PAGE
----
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Mental Illness Awareness Week: Say It Forward!

IN THE October 7 ISSUE

FROM THE 2017 Articles,
andMental Health
SECTIONS

by Wendy Ward

Wendy Ward is the Executive Director of The Youth Mental Health Project.

My first experiences with mental health conditions are the reasons that I co-founded The Youth Mental Health Project. I believe that by changing the way we talk about and how we act with regard to our children’s mental health, we can create better outcomes for ourselves, our children, and future generations. That is why the International Bipolar Foundation’s #SayitForward campaign is key to change. #SayItForward is dedicated to educating and inspiring people to learn the facts and talk about mental health. mental health

I was in middle school when I learned that my dad’s mother suffered from schizophrenia and had lived most of her adult life in a psychiatric hospital. It was an awkward revelation that made me feel, as I suspected my father felt, uncomfortable. Maybe my dad believed that somehow his mother’s condition was his fault, or maybe he was ashamed. I felt not having known myself was embarrassing, shameful, even silly. If I had known then what I know now, I would have told him it’s not your fault.

I would have also told my younger self, when I found myself a stepmother to a child from my husband’s first marriage—a child who faced challenges we failed to name or understand—you just don’t know enough and it’s not your fault. Although we had no doubt that something was very wrong, it took a family crisis of epic proportions to get him the help and definitive diagnosis that he needed. Even though I had a vague experience with mental health conditions regarding my grandmother, I didn’t realize children could be afflicted with these issues, too.

Just like physical health—we all have mental health.

Backed by science and research, The Youth Mental Health Project believes mental health encompasses far more than the short list of disorders that affect one’s mood, behavior, or thinking. Mental health includes our emotional, psychological, and social well-being, and it is important to care for it at every stage of life. This makes it important that as parents, we heed our parental instincts. If something isn’t right—we must keep searching for the answers. In today’s world, surrounded by constant sound bites and headlines, it’s all too easy to become immune to news. Sadly, however, the latest mental health research shows that depression in many children appears to start as early as age eleven and by the time children hit age seventeen, 13.6 percent of boys and 36.1 percent of girls have been or are depressed. Worse, suicide is the second leading cause of death in children ages ten to twenty-four.

We can’t hold these statistics at a distance, viewing them as someone else’s problem, and we can’t stay silent anymore. Mental health conditions are more common than heart disease, lung disease, and cancer combined! Through campaigns like #SayitForward, we can learn about mental health and act with knowledge. Doing so is paramount to prevention, early intervention, and achieving all-around better outcomes.

Just like physical health, mental health can and does shift and evolve throughout our lives. When our children show signs of physical illness, such as fever or intense pain, we understand that medical intervention or professional help may be necessary to improve their conditions. With mental health it can be difficult to understand the difference between age-appropriate thoughts, feelings, and behaviors and those that may be signs of problematic issues and warranting professional intervention. This means we must educate ourselves and become more discerning, taking the time to value mental health like we value washing our hands or putting a bandage on a cut; our minds require attention and upkeep. That is why we need to empower discussion with our children and ourselves. The Youth Mental Health Project is thrilled to advocate in partnership with #SayItForward to educate and support each other’s emotional well-being.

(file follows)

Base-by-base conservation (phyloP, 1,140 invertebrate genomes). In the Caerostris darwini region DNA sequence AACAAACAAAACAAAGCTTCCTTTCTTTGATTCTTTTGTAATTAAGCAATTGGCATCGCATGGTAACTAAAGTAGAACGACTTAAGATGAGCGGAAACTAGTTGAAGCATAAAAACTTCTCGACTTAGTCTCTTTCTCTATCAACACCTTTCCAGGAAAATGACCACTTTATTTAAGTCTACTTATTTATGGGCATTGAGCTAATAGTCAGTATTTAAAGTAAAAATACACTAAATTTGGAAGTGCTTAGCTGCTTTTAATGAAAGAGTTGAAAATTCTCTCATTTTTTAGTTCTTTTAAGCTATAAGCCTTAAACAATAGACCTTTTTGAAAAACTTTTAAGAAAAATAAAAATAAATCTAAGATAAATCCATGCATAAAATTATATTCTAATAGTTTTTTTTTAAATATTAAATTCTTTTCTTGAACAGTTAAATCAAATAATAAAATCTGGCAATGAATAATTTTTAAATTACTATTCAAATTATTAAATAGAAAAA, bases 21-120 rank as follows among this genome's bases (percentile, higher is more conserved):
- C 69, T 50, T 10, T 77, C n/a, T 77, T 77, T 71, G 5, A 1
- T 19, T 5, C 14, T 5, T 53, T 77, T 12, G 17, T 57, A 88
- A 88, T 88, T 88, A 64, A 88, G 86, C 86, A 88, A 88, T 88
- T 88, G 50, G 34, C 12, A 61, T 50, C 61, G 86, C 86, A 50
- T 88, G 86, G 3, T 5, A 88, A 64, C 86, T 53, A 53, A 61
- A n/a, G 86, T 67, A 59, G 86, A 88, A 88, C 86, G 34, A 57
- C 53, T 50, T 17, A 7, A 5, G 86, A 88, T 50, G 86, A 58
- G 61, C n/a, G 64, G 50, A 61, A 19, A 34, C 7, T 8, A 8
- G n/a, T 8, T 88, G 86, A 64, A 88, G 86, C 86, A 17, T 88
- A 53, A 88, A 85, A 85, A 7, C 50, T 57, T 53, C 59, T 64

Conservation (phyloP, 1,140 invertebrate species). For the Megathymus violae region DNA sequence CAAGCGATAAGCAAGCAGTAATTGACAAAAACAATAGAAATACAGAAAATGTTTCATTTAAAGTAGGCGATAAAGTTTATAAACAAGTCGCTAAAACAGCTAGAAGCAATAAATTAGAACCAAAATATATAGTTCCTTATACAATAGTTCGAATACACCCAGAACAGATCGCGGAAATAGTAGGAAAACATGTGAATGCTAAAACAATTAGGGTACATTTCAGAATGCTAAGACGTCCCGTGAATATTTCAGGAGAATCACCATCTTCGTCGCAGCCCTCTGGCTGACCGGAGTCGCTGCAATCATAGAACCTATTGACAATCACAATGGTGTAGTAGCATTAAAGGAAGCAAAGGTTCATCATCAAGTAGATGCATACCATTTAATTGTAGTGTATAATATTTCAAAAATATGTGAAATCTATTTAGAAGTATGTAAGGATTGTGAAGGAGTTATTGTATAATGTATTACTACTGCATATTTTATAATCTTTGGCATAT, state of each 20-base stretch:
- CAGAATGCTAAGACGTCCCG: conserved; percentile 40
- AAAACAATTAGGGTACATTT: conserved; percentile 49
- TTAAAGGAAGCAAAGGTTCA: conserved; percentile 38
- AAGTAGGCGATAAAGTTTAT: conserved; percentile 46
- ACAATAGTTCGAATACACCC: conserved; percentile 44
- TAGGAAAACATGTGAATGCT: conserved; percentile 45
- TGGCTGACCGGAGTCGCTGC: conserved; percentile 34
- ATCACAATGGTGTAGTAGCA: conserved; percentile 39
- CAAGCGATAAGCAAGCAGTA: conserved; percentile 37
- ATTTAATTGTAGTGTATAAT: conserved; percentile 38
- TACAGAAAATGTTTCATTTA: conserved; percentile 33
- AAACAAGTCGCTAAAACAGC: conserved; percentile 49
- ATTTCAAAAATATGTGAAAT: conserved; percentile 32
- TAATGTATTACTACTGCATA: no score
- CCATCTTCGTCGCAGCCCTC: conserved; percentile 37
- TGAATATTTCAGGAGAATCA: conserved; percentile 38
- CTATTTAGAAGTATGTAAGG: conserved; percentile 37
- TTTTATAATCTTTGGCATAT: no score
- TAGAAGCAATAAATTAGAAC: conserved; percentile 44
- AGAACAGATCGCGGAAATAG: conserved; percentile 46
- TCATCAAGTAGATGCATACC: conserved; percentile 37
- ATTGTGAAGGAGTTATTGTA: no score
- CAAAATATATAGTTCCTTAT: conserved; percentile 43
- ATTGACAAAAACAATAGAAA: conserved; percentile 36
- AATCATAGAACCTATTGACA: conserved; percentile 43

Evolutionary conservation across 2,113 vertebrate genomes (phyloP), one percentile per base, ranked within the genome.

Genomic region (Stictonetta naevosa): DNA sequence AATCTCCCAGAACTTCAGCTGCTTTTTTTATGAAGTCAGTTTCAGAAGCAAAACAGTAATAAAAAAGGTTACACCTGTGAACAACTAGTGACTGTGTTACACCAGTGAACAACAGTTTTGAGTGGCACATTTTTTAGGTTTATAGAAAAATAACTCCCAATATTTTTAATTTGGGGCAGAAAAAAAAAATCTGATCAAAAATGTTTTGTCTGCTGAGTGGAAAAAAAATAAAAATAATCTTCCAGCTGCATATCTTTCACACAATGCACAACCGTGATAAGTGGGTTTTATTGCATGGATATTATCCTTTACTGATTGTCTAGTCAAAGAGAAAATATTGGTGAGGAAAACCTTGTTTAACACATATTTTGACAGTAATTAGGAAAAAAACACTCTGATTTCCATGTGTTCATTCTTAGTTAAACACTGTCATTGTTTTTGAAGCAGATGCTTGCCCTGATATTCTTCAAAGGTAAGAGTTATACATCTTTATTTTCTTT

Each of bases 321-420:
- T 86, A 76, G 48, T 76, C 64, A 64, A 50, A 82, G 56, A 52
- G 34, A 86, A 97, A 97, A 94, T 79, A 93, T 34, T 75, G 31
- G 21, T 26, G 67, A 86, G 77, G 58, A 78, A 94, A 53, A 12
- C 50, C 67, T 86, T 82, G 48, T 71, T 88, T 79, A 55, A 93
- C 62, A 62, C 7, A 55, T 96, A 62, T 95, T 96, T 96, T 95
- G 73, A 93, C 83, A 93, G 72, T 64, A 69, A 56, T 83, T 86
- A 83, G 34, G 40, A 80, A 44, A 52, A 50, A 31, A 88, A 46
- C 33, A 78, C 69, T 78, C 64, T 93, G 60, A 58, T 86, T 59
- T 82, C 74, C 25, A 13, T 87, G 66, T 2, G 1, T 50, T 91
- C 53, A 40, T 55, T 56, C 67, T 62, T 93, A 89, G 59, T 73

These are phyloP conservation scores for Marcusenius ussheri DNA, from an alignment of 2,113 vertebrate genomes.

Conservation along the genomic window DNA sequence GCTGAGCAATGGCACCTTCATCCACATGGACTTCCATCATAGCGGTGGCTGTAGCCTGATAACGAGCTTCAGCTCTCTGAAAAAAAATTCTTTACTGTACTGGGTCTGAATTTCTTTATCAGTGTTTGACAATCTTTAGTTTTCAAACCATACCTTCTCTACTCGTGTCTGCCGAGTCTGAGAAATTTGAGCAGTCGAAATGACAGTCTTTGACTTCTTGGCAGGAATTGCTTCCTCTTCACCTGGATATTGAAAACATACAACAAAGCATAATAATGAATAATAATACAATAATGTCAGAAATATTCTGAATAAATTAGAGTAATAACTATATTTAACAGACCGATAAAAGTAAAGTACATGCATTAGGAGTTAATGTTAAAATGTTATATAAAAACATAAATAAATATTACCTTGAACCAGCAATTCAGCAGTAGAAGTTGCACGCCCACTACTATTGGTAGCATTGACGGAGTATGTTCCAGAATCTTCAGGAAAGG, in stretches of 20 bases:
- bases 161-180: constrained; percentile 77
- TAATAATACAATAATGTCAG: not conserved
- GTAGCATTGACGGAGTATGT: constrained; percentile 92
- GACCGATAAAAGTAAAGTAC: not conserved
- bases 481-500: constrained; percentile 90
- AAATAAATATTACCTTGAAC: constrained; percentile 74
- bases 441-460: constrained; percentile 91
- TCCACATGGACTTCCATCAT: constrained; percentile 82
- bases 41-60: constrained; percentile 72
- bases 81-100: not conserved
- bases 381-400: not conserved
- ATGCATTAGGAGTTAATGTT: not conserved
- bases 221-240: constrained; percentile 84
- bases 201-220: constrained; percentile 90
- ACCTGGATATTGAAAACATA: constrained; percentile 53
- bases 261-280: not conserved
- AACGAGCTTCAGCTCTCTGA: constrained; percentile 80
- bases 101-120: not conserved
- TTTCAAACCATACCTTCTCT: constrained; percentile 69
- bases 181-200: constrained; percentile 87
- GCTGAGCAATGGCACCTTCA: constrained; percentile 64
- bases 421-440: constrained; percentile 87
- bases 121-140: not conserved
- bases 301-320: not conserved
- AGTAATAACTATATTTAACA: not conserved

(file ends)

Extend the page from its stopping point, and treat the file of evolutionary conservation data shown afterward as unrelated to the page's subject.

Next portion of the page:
It is okay to have a range of emotions. When our feelings hurt, many of us prefer to just brush them under the rug and pretend they do not exist. It seems easier than talking about them. It is only when feelings come out from inside of us and see the light of day through empathetic dialogue that hurt or anger can be processed, understood, and set free. A growing body of experts are promoting emotional health, which is proven to enhance the young mind and its capacity to integrate skills, attitudes, and behaviors effectively and ethically into daily tasks and challenges.

Together with #SayItForward we promote five key factors to emotional health:

1. Self-awareness: Your ability to recognize your own emotions and their effects.
2. Self-management\Self-control: Your ability to manage disruptive impulses.
3. Social awareness\Perspective: Your ability to have empathy and respect for others.
4. Relationship Skills: Communication and social engagement; teamwork.
5. Responsible Decision-making: Identifying, analyzing, and solving problems.

Most importantly, in doing the work to raise healthy children don’t forget you are not alone. Join a community of support or work with The Youth Mental Health Project to create one in your town. For more information go to The Youth Mental Health Project. In addition, save the date for the Say It Forward Campaign. To participate, visit the Say It Forward Campaign Site on October 8!

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